My friend Moheeb sent me this great little M5StickC board, and this thing is just ridiculous! It comes with a built-in rechargeable battery, USB-C connector, Seeed Grove port, two user-programmable buttons, TFT display screen, beautifully labeled breakout header, 6-axis IMU, infrared transmitter, microphone, and much more.
I've also had this pulse sensor for ages, but never actually put it in a project. I was eyeing the Micro:bit tutorial, but as cool as it is, it only shows a momentary indicator with each heartbeat. I want to see an actual heart rate number, and after puzzling over it for a while, hadn't come up with any great ways to do that on the Micro:bit's 5x5, single-color LED grid.Software setup and hardware test
I want to program this thing with Arduino code, since that's where most of the documentation is already, so I've loaded up the official M5StickC Arduino library in the Arduino IDE. Once you have the ESP32 Arduino boards installed in the Boards Manager, the device shows up under that heading as "M5Stick-C".
I started with the example for the M5Stick's TFT display (TFT_Print_Test), to test the upload process. I plugged in the module to my computer, saw the screen come on (blank white), and tried to upload the sketch. No dice – the screen started flashing grey, black, and white, and it said "
Connecting........_____.....__", but it kept timing out with an error message:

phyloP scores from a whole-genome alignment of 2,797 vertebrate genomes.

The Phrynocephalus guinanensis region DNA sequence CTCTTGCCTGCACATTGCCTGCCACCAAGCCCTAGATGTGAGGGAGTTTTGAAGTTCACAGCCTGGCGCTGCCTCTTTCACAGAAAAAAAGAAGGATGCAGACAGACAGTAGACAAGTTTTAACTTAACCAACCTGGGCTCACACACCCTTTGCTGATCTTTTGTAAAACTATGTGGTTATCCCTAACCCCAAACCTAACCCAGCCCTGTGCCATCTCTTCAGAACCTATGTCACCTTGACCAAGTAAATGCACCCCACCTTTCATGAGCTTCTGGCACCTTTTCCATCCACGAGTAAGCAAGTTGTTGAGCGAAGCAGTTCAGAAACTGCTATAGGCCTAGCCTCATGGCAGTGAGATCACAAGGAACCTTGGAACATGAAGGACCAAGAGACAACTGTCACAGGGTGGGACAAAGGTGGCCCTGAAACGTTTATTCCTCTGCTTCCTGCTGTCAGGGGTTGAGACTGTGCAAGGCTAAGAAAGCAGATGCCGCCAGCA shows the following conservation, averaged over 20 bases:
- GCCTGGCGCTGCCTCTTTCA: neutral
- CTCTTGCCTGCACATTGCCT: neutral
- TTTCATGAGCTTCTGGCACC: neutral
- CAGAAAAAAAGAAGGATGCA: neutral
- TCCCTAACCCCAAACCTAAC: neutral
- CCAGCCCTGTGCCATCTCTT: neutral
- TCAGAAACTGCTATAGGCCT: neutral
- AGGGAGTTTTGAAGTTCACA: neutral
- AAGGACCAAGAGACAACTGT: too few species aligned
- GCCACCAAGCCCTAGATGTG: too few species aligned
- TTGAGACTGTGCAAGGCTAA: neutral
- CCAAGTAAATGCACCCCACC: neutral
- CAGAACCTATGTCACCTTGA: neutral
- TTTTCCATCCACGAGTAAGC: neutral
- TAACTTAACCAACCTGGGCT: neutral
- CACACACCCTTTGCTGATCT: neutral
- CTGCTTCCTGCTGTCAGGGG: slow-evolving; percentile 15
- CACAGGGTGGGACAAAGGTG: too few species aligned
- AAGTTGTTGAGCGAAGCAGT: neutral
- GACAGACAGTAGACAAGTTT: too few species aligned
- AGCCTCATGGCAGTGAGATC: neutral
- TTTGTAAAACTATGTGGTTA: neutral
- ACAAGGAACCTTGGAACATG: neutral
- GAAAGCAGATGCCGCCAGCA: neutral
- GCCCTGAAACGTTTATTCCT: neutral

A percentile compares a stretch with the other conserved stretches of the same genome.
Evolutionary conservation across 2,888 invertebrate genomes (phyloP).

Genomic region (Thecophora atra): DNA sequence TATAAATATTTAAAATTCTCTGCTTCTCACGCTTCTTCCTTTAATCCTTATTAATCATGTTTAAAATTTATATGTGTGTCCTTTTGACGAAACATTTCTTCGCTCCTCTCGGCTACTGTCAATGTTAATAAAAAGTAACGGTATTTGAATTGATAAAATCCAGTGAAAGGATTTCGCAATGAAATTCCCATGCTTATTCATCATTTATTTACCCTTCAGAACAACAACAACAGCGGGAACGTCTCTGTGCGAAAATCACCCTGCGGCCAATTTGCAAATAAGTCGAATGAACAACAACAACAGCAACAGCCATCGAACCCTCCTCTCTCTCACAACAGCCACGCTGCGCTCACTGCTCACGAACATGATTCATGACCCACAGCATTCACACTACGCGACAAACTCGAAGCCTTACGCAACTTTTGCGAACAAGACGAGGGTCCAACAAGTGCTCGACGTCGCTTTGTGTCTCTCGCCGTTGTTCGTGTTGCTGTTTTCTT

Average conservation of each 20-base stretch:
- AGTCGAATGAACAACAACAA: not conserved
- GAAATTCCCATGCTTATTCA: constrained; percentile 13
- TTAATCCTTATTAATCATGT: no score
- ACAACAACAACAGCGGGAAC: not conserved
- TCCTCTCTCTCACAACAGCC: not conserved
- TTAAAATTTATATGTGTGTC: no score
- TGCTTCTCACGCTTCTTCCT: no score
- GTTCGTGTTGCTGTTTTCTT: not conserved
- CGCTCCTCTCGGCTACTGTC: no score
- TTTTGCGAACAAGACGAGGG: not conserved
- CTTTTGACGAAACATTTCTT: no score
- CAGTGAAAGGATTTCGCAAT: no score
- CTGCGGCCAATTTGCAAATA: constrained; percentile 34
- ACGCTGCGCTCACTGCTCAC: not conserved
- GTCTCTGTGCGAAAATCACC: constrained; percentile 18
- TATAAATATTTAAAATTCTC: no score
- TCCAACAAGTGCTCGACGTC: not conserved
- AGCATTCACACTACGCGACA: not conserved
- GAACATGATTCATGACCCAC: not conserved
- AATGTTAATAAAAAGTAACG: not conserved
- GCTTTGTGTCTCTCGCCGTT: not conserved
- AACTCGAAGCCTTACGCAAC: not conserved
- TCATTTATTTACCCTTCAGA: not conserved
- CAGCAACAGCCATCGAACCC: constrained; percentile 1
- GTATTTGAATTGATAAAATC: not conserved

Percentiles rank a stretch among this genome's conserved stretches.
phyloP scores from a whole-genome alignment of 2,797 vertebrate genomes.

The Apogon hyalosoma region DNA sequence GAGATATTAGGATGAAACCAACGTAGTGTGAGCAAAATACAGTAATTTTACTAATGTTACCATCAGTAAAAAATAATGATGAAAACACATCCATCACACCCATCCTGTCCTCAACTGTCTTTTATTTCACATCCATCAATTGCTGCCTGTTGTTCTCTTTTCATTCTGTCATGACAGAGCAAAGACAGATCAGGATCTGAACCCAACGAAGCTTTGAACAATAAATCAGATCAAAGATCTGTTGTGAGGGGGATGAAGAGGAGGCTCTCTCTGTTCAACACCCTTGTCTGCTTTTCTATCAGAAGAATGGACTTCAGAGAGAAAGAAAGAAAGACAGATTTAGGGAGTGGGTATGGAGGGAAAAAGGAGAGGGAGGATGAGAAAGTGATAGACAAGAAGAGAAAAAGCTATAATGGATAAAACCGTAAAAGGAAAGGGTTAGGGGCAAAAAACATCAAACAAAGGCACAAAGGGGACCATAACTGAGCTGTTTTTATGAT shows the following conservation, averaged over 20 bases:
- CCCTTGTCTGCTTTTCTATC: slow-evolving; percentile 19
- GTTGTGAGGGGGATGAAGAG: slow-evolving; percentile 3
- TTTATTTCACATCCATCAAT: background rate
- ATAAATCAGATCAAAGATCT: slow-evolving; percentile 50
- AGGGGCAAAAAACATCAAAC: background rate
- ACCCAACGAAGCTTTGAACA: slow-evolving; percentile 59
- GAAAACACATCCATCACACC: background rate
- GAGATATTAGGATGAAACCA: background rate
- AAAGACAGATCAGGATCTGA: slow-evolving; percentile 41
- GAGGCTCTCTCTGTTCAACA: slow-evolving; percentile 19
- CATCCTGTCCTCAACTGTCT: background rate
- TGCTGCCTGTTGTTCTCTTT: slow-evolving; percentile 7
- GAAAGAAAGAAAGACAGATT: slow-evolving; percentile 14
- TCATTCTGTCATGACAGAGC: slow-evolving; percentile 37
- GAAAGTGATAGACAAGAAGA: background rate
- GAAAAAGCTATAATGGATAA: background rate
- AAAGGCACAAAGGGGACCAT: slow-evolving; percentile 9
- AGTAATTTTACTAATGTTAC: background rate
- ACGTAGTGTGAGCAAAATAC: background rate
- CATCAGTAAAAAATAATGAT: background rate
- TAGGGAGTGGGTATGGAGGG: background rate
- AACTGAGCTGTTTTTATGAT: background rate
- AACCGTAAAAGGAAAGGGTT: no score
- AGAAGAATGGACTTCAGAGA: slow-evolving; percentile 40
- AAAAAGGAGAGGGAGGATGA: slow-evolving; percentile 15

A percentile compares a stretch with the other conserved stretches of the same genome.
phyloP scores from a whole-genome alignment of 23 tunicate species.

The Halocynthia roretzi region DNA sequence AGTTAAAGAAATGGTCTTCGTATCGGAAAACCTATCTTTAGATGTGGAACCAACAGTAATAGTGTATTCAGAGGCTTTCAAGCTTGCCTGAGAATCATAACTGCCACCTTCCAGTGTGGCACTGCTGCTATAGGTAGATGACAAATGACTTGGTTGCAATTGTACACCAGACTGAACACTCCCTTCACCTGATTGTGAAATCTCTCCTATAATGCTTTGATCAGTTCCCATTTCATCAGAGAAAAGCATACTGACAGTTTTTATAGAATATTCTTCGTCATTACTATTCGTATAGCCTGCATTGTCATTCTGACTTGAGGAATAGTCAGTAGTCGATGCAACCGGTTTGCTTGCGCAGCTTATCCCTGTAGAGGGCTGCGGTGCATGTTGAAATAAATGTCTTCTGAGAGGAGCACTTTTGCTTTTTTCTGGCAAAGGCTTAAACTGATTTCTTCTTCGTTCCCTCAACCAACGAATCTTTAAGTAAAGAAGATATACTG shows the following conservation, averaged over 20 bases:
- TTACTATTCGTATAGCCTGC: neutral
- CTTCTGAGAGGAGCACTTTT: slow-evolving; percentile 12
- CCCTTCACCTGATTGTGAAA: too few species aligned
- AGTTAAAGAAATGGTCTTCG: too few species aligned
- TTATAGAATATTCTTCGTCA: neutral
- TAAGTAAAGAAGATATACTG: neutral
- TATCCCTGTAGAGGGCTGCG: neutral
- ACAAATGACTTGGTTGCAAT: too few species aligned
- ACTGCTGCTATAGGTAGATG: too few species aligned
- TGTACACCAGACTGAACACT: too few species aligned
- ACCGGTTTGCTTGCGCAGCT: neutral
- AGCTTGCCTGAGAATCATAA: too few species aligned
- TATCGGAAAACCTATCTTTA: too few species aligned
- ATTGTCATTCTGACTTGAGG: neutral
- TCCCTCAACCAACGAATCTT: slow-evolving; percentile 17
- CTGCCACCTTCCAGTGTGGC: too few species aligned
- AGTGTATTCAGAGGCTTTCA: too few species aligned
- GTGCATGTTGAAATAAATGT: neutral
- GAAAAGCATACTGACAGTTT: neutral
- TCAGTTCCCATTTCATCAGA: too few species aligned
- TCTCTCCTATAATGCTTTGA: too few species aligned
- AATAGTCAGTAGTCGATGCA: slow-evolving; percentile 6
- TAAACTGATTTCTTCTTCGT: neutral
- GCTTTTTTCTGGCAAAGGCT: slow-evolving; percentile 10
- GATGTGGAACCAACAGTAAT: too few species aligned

A fatal error occurred: Failed to connect to ESP32: Timed out waiting for packet header
For the ESP32, people often recommended adding a capacitor, but I didn't want to pull apart the Stick and mess around with the soldering iron. So I looked further, and Google turned up an old forum post with some advice from the M5 team (the original page now 404s, but you can view the cached version at that link). This combo worked for me:
- setting the upload speed to 115200
- connecting GND to G0 before hitting Upload
Success! The sketch now was able to flash perfectly, and I saw the test text appear:
Next, I loaded up the mic test ("Micophone"), and that showed some really cool effects! Due to the sample rate, I was able to see an actual representation of the sound waves, up to a point. (I have questions about how accurate it is, but I'll save them for another day.) Fascinating!
Time to move on to an actual project! Stay tuned. :)